It is, of course, frustrating not to speak the language, but it is also interesting to listen and not understand: to hear the sounds and the cadence instead of the meaning. (For anyone who doesn’t know, written Portuguese looks like any other Romance language and you can make a reasonable guess at the meaning. The pronunciation, however, is a very different story, and the spoken language is far from guess-able.) So, in listening and not understanding, I’ve noticed the nasal quality of the language, the many ‘sh’ and ‘zh’ sounds, the cut-off endings of words, and a plosive, popping quality: bunches of repeated ‘p’ and possibly ‘d’ sounds. Best of all is the cadence, which is equally evident when Portuguese people speak English. The tone in many sentences is slightly raised, especially when something is being carefully explained, and then rises and falls at the very end. It’s charming, and I want to mimic it. Cadence is surely the first step in a language. You know you can tell the nationality of babies by the cadence of their early vocalisations? So I believe.

A few vocabulary tasters for you: puxe, pronounced ‘push’, appears on many doors, and means ‘pull’. Queque, I learned from Husband yesterday – who had the leisure to go to a cafe! – is the Portuguese rendering of the English word ‘cake’. Of course, Portuguese also have their own cakes, many of them, and delicious too, which come under the general name of bolo. And the picapau is the woodpecker – which features large in our lives and will have to be the subject of a future blog, since I’ve run out of space in this one.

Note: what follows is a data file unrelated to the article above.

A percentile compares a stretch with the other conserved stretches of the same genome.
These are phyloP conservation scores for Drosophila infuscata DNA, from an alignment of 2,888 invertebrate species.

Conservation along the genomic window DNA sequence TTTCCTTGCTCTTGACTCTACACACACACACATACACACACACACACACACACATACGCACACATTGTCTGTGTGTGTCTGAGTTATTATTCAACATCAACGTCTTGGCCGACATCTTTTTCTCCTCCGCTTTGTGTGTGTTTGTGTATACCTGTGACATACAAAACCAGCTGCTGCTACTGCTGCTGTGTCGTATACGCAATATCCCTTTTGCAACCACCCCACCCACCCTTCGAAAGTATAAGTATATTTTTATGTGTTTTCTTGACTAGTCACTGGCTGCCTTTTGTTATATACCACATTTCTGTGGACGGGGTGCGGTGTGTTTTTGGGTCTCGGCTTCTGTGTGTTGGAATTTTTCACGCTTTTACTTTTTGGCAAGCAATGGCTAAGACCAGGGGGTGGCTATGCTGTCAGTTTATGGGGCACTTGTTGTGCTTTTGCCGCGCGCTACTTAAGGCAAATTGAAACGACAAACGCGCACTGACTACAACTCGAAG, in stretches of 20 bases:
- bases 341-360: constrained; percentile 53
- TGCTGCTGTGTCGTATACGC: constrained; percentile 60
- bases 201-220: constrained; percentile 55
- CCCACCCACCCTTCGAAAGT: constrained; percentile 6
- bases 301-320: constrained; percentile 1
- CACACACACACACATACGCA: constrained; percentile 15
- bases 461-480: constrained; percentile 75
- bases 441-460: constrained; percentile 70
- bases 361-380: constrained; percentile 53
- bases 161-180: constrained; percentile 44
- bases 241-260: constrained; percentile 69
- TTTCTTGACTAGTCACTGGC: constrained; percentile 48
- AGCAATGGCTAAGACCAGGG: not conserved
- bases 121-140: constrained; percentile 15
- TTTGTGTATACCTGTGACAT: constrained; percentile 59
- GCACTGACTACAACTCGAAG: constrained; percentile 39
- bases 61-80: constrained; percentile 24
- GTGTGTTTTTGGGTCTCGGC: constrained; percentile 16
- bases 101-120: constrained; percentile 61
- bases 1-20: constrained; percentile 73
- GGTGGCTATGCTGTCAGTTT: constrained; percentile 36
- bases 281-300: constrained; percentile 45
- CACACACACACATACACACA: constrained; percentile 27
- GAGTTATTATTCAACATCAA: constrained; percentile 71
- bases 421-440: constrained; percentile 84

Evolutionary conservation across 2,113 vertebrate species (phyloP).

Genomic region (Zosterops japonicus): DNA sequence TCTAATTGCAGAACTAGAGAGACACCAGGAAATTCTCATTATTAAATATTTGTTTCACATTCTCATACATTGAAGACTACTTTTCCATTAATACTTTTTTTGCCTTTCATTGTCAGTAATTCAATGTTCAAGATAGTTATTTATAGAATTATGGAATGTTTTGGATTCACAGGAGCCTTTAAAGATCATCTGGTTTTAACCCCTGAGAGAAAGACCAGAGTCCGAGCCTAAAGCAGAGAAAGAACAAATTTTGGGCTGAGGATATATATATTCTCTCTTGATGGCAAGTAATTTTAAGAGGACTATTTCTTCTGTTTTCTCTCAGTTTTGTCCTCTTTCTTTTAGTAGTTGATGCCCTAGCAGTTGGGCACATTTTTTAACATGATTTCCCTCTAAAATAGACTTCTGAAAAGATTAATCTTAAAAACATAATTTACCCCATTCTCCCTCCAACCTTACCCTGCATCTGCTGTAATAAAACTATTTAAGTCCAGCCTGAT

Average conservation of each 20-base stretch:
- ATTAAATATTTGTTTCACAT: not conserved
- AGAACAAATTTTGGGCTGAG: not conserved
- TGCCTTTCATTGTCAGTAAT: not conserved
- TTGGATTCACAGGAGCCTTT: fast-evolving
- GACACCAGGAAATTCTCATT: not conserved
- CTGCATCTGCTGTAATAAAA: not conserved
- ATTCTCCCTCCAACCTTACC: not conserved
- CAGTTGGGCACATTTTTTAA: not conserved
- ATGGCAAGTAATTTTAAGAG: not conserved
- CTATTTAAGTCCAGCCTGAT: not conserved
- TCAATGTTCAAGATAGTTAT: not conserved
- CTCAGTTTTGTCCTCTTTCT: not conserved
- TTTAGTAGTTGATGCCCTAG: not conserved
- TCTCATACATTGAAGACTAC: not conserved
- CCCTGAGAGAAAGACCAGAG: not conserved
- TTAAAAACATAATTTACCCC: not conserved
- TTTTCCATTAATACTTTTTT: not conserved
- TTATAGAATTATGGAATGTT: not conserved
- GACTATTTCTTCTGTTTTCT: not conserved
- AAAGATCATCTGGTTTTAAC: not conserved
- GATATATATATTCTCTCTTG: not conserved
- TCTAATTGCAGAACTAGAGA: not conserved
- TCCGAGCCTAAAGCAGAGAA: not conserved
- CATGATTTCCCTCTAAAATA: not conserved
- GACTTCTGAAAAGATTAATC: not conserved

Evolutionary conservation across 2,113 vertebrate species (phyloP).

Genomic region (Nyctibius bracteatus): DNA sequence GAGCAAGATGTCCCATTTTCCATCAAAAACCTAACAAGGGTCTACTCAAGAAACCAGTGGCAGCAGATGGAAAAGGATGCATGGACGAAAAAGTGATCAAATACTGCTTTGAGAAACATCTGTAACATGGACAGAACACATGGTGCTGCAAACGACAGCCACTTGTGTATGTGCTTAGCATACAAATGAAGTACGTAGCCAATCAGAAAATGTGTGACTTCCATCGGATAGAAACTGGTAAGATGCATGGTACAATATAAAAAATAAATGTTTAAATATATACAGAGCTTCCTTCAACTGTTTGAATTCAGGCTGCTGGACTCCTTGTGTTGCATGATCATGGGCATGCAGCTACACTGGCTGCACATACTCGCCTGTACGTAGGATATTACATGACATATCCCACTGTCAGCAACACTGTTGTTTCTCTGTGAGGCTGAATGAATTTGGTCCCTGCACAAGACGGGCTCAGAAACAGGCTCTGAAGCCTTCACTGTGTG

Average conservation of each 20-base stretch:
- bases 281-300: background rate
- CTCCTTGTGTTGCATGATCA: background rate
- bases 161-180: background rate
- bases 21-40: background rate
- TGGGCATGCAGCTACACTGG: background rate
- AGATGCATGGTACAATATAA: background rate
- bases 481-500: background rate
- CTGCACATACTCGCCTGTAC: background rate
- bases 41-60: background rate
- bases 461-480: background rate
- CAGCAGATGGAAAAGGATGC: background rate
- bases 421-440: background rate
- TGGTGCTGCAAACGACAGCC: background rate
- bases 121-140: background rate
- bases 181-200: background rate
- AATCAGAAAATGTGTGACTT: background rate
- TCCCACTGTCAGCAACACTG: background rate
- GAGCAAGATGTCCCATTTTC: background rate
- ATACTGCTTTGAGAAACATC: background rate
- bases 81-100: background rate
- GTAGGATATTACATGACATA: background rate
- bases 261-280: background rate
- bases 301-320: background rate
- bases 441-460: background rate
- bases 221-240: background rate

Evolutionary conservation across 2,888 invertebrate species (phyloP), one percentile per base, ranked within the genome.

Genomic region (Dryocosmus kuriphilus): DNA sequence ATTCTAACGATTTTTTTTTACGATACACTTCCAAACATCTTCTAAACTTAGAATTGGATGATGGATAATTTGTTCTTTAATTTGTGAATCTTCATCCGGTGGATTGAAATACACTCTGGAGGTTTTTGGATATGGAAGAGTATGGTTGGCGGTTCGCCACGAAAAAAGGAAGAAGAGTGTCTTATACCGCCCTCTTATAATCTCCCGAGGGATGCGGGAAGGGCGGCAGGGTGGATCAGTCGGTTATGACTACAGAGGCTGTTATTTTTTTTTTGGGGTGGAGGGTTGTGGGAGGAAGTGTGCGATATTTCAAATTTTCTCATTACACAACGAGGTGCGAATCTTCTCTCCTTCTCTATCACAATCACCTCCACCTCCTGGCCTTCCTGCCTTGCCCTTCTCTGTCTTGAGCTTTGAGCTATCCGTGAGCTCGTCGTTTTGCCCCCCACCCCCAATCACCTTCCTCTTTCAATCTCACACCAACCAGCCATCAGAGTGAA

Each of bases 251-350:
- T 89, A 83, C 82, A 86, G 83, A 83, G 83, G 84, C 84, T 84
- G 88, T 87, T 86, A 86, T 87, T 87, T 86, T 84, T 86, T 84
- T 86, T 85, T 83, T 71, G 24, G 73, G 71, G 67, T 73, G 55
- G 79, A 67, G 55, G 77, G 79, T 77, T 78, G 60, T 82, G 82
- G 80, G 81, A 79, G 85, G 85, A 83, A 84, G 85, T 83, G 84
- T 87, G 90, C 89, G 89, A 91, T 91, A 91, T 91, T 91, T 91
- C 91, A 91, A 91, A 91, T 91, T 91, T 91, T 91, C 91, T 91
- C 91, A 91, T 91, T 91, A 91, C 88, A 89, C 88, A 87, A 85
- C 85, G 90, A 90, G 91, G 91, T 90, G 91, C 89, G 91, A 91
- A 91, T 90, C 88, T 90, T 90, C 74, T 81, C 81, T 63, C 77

1. fatma

    Forgive my language, but I’m going to give to you my honest to goodness spontaneous response on seeing the pear wood kitchen in situ – and this is just a reaction to a picture – ‘Wow, that is bloody gorgeous! Beautiful!’. There you have it. You have made a wonderful selection. Interesting observations on the language learning front. I sympathise with you! I understand that period very well. When I returned from a 4 month stint in Spain, where I was more or less immersed in the language, my pronouncement of my Spanish speaking skills was ‘ I can actually speak Spanish quite badly!’

    Reply ↓

  2. Vic

    Oh my god, that wood!!!!! Did I say: oh my god, that wood!!!

    What a stunning kitchen.

  3. wendy

    Hi Mari. I love your blog. Please thank Edith for such splendid reads. As you can imagine, your horse visitor warms my heart and leaves me longing for your pasture. Ditto what Vic said–that wood is omg breathtaking. Can’t wait to see the kitchen in all it’s glory. Give my love to Christian and come visit us in wine country anytime. (although why you’d want to leave would be a mystery to me)

  4. Janet M

    Love the storks too!

  5. Fiona

    Beautiful kitchen. Fiona

  6. Patricia Roberts

    The story of the pear wood is a lovely one of a long friendship,and now it adorns the kitchen in your new home,happy cooking.

  7. Clare

    For an easier linguistic ride, you should have moved to Brazil. Brazilian Portuguese is much easier to understand and dare I say more pleasant to the ear. Have you decided on your Portuguese newspaper yet?